If you’re reading this post, then most likely you’re an advocate of employee recognition. If you’re a recognition advocate, then I’m sure at some point you’ve felt like a lone wolf. Even though the link between genuine expressions of appreciation and improved performance is intuitive to us, it seems like “fluff” to many managers, supervisors and informal leaders.
Close your eyes for a moment and imagine you are in location surrounded by like-minded people—colleagues in the science, application and advancement of employee recognition practices.
Sound too good to be true? It’s not a dream! Last week I was privileged to attend the 13th Annual Conference of Recognition Professionals International (RPI) in Henderson, Nevada. The conference delivered one-of-a-kind educational opportunities to gain tools, tips and techniques that the 200 attendees can apply immediately in the workplace.
There were numerous networking opportunities allowing attendees to meet, exchange ideas and expand their reach globally with Recognition Professionals from all over the world. I made new friends from both the Netherlands and India!
Conferences like RPI's provide a vital forum on effective employee recognition strategies and tactics to help boost employee morale and productivity. Current research proves that employee recognition and satisfaction is important for all organizations, especially during these challenging times.
I was able to hear from leading experts in the field of employee recognition, and of particular interest this year was “proving the value of recognition.” As business leaders, we’re all familiar with the concept of return-on-investment (ROI). This respected accounting measure, which has its roots in capital expense evaluation, is a critical success factor to C-level executives.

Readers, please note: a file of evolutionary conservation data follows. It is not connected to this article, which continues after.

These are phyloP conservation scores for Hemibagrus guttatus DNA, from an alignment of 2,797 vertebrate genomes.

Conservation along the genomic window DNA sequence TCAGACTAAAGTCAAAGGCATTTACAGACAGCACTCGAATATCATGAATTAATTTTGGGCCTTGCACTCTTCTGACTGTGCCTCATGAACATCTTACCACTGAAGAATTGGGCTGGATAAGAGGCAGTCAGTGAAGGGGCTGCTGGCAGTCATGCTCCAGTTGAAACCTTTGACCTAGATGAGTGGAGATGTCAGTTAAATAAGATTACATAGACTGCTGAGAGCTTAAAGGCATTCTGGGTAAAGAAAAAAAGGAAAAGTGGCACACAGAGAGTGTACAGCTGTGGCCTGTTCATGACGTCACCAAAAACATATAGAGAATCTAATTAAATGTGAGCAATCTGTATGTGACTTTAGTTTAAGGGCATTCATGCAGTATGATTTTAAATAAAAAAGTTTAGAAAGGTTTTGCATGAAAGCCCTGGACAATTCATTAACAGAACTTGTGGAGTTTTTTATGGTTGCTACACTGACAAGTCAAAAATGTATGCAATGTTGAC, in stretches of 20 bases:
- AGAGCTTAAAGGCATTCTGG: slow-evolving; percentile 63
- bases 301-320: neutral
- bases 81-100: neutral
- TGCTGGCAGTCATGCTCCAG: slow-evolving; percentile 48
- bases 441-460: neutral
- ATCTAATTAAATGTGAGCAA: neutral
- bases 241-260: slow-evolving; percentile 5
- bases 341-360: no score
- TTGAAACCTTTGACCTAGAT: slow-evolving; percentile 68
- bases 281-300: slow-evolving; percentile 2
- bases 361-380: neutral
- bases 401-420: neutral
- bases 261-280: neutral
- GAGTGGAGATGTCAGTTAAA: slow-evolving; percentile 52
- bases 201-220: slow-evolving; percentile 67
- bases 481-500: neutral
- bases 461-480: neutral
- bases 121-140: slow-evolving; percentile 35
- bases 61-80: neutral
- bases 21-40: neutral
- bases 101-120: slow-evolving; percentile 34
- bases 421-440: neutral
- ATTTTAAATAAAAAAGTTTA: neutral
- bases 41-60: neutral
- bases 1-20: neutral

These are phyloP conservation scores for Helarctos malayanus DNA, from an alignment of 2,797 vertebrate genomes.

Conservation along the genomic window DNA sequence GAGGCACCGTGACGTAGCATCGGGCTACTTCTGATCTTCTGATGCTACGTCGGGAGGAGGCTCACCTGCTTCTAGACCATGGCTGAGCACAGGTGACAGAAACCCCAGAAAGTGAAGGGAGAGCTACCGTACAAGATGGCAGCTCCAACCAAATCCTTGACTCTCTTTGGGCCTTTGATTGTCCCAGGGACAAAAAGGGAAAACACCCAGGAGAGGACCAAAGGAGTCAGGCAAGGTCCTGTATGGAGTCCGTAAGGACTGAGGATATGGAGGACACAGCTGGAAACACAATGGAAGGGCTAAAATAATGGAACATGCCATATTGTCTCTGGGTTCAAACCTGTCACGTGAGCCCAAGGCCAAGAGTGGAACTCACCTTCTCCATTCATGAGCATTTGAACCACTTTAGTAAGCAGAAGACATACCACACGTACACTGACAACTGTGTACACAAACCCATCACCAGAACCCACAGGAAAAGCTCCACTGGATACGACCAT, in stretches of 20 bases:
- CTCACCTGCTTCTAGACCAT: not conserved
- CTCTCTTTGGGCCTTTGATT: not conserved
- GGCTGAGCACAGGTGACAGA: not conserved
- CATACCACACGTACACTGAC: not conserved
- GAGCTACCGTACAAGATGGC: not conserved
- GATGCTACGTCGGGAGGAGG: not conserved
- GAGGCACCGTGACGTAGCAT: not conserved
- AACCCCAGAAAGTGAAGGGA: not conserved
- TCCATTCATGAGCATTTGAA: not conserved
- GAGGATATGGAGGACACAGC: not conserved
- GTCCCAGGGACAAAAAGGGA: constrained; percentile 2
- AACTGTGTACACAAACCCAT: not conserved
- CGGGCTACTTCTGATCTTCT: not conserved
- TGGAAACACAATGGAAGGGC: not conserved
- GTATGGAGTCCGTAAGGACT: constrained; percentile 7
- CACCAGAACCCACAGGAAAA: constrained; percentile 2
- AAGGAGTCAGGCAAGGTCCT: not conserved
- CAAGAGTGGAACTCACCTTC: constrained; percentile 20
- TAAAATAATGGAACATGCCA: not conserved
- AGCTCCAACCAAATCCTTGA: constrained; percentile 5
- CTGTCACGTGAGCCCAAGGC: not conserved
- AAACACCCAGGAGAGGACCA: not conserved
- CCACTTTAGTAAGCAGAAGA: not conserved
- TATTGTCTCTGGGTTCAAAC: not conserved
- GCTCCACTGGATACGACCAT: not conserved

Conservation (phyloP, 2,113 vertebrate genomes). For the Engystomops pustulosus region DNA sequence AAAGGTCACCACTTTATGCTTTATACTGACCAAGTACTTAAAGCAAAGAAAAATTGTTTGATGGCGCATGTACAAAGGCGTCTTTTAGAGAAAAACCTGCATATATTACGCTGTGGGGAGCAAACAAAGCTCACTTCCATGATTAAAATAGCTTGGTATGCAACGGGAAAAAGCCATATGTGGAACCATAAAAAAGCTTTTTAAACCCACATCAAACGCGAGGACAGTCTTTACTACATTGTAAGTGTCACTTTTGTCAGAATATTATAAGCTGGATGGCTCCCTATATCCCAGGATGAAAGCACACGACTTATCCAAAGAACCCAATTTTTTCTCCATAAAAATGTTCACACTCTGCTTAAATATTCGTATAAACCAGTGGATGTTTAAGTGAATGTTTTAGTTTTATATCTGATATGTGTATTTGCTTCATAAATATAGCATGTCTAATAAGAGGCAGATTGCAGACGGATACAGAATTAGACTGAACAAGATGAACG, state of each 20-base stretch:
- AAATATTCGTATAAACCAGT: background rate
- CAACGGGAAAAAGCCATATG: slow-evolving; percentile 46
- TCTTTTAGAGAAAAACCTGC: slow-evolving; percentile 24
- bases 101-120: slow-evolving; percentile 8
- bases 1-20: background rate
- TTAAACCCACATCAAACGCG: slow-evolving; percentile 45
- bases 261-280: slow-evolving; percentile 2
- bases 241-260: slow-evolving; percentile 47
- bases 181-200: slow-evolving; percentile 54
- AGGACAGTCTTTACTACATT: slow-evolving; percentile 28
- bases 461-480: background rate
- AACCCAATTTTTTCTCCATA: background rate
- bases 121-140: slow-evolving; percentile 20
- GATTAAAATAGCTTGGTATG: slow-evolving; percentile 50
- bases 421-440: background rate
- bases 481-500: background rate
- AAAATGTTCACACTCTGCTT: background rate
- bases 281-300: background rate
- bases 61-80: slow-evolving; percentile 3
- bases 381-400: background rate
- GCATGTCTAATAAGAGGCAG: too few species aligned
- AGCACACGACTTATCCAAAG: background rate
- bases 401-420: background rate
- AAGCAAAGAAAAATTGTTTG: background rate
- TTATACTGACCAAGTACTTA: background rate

But… nearly 85% of today’s business investments are not capital in nature! Things such as training, technology solutions, organizational development, change initiatives, marketing, and—you guessed it—employee recognition and rewards fall under operating expense categories.
What’s an HR, training, or leadership professional to do? Enroll yourself to become a Certified Recognition Professional (CRP)! The CRP designation will give you expertise in the “Seven Best Practice Standards” for employee recognition programs developed by RPI:
1. Recognition Strategy
2. Management Responsibility
3. Recognition Program Measurement
4. Communication Plan
5. Recognition Training
6. Recognition Events and Celebrations
7. Program Change and Flexibility
This conference placed special emphasis on “Recognition Program Measurement” including practical examples and techniques for developing evaluation plans for your recognition initiatives, collecting the data and isolating it from other factors, converting that data to a monetary value, and then calculating the ROI based on the costs of your program.
Another great part of the conference is seeing real-world employee recognition practitioners from businesses just like yours receive accolades.
RPI announced that the employee recognition programs from four organizations, Scotiabank, Faxton-St. Luke’s Healthcare, TD Canada Trust, and TELUS Communications were honored with RPI’s 2010 Best Practice Standards® Awards.
Headquartered in St. Paul, Minn., Recognition Professionals International is an international non-profit association of employers. It exists to study, develop and promote systems that enhance employee engagement and performance through employee recognition.
And yes, I did manage to have a little fun too!
Cori is Baudville's in-house Recognitionista (she's officially a Certified Recognition Professional, too) and a member of the Millennial generation. Get her employee recognition tips and special discounts by liking Baudville on Facebook.